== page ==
Andy Wilson, Logikcull CEO and co-founder, explained how modern technology can drastically reduce "the work required to get responsive documents out the door and into the hands of the people who made the initial lawful request.”

We provide cloud-based software that automates much of the work associated with processing, searching, reviewing, redacting and sharing out information. You just drag and drop the files into your browser and Logikcull makes sense of them. We call it Instant Discovery.

Making FOIA Easier for Both Sides of the Request

FOIA processes, after all, are not too different from the discovery process in litigation. For the producing party, typically a government entity, the challenge lies in collecting, searching through, and reviewing records potentially responsive to a records request. Given the proliferation of information and the fact that government records retention laws generally require public entities to keep everything, there’s often a ton of information to go through.

These days, it’s not just contracts and policies and memos. It’s emails, text message, employee social media records—the whole nine yards. To make matters worse, often times, government organizations aren’t equipped with the most up-to-date technology, both due to budget constraints and the way they buy. Agencies typically commit to multi-year agreements to lock in costs, which means they’re always using the best tools... from 10 years ago.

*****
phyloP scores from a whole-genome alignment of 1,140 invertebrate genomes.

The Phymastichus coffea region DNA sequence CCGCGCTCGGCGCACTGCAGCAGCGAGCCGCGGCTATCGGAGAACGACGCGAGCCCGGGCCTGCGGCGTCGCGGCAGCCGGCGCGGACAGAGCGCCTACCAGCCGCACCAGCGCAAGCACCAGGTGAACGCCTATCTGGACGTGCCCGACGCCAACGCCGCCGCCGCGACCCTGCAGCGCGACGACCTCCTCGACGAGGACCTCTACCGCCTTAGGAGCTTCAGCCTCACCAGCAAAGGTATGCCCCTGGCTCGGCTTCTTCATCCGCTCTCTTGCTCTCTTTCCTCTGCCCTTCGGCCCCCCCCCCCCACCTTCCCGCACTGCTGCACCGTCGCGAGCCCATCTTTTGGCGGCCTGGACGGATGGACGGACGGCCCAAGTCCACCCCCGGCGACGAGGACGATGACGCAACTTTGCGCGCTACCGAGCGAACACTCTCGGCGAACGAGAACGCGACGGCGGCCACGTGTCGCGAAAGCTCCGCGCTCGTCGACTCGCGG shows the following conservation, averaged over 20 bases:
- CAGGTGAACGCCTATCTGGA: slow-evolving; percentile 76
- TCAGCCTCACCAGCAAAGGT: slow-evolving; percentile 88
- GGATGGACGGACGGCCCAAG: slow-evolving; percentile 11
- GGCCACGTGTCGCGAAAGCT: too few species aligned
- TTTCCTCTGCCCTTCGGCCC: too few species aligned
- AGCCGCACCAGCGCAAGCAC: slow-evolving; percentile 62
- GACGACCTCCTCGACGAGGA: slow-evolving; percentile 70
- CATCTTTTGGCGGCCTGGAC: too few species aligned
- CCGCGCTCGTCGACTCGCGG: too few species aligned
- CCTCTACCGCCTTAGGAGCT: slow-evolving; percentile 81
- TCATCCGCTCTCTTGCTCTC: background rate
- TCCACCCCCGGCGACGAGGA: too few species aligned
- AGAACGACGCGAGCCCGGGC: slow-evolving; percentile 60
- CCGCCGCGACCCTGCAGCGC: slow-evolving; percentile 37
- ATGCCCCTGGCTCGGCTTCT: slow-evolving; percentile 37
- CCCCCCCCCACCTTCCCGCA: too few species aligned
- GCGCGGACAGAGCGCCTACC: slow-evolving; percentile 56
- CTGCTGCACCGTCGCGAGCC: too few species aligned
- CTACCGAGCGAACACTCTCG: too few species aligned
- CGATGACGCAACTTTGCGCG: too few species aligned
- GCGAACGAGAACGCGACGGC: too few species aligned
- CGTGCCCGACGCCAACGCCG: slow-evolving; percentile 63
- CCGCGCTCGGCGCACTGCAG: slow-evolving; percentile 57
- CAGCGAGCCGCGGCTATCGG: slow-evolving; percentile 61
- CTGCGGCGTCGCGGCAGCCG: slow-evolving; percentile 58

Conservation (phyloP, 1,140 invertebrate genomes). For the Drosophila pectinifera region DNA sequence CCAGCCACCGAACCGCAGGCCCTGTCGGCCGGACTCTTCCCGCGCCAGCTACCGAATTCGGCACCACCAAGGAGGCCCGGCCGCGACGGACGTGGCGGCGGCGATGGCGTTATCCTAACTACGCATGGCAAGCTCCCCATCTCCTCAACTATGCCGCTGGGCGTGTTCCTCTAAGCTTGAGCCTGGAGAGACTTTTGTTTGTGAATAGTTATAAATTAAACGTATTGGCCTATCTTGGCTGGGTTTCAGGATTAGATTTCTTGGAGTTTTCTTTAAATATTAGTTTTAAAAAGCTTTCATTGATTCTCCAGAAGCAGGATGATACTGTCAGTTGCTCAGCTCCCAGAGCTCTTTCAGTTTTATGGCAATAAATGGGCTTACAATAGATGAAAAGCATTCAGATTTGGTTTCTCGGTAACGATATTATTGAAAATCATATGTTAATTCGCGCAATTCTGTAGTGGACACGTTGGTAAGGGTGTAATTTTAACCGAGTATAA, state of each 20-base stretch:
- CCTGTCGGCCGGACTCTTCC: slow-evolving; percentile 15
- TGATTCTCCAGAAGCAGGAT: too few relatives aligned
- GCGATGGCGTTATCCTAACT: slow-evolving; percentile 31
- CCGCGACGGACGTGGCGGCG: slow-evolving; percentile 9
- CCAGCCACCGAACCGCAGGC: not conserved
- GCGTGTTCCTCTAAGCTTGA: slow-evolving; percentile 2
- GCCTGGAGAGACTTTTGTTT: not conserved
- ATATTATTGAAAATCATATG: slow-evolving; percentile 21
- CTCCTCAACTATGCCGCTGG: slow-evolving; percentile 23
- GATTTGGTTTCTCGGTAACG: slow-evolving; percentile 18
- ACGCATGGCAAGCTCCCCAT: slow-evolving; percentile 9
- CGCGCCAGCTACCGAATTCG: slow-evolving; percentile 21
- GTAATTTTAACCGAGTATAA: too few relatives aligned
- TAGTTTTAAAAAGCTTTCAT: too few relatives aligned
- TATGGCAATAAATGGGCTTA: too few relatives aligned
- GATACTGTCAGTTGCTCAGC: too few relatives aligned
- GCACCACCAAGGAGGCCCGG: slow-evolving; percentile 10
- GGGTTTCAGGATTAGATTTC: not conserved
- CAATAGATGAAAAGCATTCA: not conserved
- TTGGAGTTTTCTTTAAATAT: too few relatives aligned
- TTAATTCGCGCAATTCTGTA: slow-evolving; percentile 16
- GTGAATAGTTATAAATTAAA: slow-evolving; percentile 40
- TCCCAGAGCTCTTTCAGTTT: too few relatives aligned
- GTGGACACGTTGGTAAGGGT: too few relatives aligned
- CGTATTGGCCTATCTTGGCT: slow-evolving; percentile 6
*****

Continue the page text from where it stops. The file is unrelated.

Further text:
That’s the challenge on the producing side.

But it’s not just the producing parties. The recipients, too, can benefit from technology that makes it easier to get through massive amounts of data. They often ask for large swaths of information and if and when they get it, they’re left wondering, “Now what? How do you make sense of this load of information in a quick and cost-effective manner?” For investigative entities and journalists, where time is of the essence, those questions are doubly important.

Transforming Not Just Requests, But Systems

The benefits, particularly for government entities, aren’t limited to individual requests. As Wilson explains:

A big challenge for government organizations is just having a repeatable, documentable process in place to respond to records requests so you can speak to the exact steps you took to make a disclosure.

Again, Logikcull makes the process of gathering, reviewing and sharing out these documents intuitive.

Standardization is also improved by an emerging trend in both FOIA productions and litigation: both sides using the same platform, bringing a heightened level of standardization to the whole process. When both sides are using the same tool, it eliminates the hassle associated with wrangling over file formats and load files, because the documents produced out of the system are already in a form that can be easily ingested. The actual sharing of the documents is also instantaneous, reducing even more friction points in the process.

That’s a much better system than, say, a party filing a records request and the other side saying, “Sure, we can produce this. But it’s going to take four months and cost you $79,000.” And then the requesting party suing because the government agency is either lying or has no concept of how much these things should cost or how much time they should take. And this stuff happens all the time. Just google “FOIA McKinney Texas"—or take a look at the Sierra Club's docket.